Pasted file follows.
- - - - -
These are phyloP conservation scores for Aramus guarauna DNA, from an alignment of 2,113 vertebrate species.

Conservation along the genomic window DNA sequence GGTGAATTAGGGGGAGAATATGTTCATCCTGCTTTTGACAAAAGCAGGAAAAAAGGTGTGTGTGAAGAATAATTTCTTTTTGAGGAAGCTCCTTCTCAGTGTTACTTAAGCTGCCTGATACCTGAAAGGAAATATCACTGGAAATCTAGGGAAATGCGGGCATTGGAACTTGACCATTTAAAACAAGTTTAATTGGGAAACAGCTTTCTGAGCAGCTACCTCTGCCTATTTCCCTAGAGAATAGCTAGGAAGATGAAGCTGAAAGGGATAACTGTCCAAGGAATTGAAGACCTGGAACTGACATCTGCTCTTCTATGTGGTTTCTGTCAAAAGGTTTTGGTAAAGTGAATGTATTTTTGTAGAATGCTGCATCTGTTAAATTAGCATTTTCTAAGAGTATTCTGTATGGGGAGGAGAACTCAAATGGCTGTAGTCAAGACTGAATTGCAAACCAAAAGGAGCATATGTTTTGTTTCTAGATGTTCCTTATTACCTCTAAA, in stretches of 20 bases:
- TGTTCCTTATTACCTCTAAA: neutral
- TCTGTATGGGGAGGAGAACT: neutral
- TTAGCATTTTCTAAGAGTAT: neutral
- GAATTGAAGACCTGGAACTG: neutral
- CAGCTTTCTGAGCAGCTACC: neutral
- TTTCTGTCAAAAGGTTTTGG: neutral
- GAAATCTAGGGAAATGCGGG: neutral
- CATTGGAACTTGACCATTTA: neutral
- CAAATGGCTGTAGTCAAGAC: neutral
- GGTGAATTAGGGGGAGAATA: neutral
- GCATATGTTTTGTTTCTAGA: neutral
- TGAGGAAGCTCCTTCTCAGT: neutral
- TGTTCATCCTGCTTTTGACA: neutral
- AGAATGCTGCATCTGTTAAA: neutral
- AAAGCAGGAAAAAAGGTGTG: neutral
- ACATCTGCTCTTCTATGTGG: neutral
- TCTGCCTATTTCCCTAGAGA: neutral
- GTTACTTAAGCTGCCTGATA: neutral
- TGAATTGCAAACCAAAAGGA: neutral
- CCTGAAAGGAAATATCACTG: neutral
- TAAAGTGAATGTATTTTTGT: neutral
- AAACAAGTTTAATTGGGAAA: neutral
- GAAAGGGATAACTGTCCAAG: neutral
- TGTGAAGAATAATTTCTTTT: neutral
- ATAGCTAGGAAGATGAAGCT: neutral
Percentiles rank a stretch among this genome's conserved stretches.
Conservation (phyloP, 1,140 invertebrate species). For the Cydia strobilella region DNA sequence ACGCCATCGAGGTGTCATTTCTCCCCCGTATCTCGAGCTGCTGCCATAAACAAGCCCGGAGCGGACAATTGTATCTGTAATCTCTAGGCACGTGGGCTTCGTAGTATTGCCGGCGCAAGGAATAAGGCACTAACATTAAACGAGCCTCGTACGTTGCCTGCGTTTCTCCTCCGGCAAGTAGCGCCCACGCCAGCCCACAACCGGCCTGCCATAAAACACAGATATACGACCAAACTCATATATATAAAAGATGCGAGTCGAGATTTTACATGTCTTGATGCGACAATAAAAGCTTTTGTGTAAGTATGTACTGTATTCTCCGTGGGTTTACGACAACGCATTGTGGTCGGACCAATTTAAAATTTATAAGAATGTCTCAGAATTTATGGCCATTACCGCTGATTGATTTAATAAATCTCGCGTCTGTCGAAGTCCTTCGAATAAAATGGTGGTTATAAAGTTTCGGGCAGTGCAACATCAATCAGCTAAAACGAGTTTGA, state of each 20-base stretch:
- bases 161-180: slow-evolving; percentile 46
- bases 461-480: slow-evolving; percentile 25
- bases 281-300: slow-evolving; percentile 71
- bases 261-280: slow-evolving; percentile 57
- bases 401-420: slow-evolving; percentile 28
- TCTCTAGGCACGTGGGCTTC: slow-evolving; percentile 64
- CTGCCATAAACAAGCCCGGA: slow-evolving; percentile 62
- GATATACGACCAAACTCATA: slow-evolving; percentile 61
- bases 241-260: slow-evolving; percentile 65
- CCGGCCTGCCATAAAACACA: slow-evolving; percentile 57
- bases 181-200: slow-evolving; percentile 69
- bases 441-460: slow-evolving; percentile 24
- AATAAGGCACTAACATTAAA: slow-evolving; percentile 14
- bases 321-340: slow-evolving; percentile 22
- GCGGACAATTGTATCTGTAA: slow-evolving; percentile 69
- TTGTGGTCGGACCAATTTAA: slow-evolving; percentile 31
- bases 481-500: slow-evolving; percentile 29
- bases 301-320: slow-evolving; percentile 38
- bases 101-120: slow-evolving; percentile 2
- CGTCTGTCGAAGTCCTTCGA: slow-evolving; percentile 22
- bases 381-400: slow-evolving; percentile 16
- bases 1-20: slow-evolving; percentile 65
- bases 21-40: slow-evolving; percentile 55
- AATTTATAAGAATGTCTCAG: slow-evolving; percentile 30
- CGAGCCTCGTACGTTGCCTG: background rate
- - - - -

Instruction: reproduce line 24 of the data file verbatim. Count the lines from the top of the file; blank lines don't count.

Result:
- AAACAAGTTTAATTGGGAAA: neutral